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God, Make Me Want to Eat Healthy

God, Make Me Want to Eat Healthy

If you see the donkey of one who hates you lying down under its burden, you shall refrain from leaving him with it; you shall rescue it with him. Exodus 23:5

There’ve been many times in my life when I’ve known what’s right, good, and healthy for me, but I’ve simply not felt like doing it. So, I haven’t. For example, I’ve known what I should eat, but that’s not what I’ve wanted to eat. I’ve known that I should be sober, but instead I’ve felt like using drugs. Living in conflict with myself, I’ve gone to God, expecting that he transform my appetite. Make me want broccoli instead of donuts. Make me hate drugs. If you change my appetite, I’ll change my behavior. I’ve known some people who’ve received that miracle. They simply asked God for sobriety and boom – they got it.

If you’re familiar with my writing, you know that I’ve not had that experience. Instead, God taught me that sometimes I’m responsible for behaving in a certain way, even when – or particularly when – I don’t feel like it. If I wanted recovery, I had to do whatever it took to get there, even when I didn’t feel like it. I eventually got my miracle of a changed appetite. I don’t want to use drugs today. But to get to recovery, I had to first behave like I wanted it, even when I felt like using.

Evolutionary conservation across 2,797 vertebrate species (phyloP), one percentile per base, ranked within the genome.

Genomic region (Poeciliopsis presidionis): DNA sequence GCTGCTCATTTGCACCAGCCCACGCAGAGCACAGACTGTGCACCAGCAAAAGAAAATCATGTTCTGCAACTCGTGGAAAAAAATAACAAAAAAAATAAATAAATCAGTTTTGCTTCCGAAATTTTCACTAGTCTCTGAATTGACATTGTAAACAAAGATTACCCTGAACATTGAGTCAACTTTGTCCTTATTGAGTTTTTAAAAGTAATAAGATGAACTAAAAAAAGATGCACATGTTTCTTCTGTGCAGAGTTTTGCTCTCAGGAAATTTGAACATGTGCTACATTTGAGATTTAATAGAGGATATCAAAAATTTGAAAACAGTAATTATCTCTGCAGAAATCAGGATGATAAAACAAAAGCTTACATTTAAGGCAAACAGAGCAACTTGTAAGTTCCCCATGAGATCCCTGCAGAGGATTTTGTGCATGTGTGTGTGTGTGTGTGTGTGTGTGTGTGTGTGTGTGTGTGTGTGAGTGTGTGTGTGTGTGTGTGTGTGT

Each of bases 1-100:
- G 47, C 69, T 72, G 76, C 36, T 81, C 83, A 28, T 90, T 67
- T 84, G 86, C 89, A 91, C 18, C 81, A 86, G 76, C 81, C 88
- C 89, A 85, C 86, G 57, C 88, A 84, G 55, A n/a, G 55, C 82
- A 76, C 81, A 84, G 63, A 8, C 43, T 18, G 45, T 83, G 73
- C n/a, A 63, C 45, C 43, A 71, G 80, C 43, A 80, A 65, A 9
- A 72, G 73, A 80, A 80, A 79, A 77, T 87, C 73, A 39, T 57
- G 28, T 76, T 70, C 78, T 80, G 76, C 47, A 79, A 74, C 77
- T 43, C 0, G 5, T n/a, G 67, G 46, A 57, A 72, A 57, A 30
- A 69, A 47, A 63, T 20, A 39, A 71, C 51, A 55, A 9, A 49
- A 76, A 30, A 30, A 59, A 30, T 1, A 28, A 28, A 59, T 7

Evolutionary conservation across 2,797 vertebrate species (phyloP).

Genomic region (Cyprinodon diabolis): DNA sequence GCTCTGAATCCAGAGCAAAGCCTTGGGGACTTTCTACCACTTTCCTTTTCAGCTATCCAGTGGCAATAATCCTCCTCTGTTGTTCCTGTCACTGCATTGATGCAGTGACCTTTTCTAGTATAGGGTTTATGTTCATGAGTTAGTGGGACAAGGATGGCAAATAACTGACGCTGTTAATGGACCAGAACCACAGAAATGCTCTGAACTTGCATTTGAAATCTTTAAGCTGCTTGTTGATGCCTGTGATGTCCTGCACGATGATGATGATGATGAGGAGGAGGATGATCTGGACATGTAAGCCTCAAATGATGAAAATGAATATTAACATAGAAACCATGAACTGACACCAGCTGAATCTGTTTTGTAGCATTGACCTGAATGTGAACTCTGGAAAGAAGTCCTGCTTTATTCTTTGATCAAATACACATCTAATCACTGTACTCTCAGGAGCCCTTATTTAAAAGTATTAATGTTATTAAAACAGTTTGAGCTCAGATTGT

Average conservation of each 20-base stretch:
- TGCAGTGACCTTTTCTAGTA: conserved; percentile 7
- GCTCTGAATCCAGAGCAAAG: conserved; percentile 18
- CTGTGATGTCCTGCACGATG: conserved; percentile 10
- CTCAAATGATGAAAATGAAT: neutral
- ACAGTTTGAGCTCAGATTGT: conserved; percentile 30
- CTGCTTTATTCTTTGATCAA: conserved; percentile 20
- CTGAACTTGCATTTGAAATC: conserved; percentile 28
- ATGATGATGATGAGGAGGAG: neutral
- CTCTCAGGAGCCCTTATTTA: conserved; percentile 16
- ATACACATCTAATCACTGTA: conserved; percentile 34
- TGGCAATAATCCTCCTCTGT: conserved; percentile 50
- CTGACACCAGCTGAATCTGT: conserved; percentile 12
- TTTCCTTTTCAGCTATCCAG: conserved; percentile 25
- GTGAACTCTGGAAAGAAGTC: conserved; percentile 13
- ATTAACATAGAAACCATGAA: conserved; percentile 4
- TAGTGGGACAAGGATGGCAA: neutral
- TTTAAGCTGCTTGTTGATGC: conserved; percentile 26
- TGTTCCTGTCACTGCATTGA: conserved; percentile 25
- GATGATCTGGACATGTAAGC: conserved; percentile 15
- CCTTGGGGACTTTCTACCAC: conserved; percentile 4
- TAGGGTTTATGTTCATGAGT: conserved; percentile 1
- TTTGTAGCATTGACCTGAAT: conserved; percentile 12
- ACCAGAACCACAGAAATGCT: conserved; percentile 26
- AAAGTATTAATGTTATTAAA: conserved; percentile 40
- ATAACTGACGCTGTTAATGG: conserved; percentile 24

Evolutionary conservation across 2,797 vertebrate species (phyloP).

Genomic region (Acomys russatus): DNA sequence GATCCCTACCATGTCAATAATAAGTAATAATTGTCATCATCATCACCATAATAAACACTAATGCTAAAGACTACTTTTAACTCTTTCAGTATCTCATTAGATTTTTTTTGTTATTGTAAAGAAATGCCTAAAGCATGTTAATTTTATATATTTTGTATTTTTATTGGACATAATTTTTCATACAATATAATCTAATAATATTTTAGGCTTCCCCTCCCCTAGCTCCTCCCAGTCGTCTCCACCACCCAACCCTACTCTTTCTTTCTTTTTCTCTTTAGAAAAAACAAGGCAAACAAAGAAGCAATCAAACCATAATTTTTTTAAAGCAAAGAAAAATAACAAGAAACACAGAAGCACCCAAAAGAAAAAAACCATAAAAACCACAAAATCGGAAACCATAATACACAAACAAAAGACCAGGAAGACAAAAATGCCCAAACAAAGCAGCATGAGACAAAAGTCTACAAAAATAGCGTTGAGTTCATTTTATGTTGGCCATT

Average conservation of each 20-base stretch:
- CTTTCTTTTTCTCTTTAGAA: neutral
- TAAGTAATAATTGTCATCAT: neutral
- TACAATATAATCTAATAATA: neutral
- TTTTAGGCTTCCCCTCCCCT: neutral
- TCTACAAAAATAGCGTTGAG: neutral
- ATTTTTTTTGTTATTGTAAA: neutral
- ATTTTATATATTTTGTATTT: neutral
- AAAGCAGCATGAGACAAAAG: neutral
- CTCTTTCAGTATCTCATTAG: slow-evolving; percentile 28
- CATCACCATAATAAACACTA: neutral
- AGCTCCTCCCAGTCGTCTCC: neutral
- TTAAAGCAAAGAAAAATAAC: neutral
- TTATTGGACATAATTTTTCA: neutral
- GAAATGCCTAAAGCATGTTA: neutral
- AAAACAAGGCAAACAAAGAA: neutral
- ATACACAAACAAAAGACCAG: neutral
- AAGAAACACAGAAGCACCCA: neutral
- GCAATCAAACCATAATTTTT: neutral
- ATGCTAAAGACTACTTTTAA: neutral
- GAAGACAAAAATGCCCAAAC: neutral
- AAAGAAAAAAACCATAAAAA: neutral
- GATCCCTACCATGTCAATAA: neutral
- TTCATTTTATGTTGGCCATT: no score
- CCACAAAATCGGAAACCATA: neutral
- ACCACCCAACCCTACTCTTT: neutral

Today’s passage represents one of those times – when God established an expectation that I must act a certain way, even if I don’t feel like it. In the narrative, God commanded that even if I know someone hates me, I must be kind to him (or her). The passage doesn’t say I must like that person. He just says that I must treat him well, behaving in a loving manner towards him.

This is anything but natural. When we know someone hates us, it’s our nature to return hate for hate. It feels just and right to respond to malice with malice. God, however, often insists that to follow him, we must choose to act in a manner that is contrary to our feelings or our nature. He may not miraculously and instantly change how we feel about the other person. He doesn’t even insist that we like that person. Still, he expects that we treat them with kindness. That person may be transformed by our kindness, or they may continue to hate us forever. Our behavior isn’t to be shaped by the other person’s behavior, but rather by God, who loved us, even when we were unlovable.

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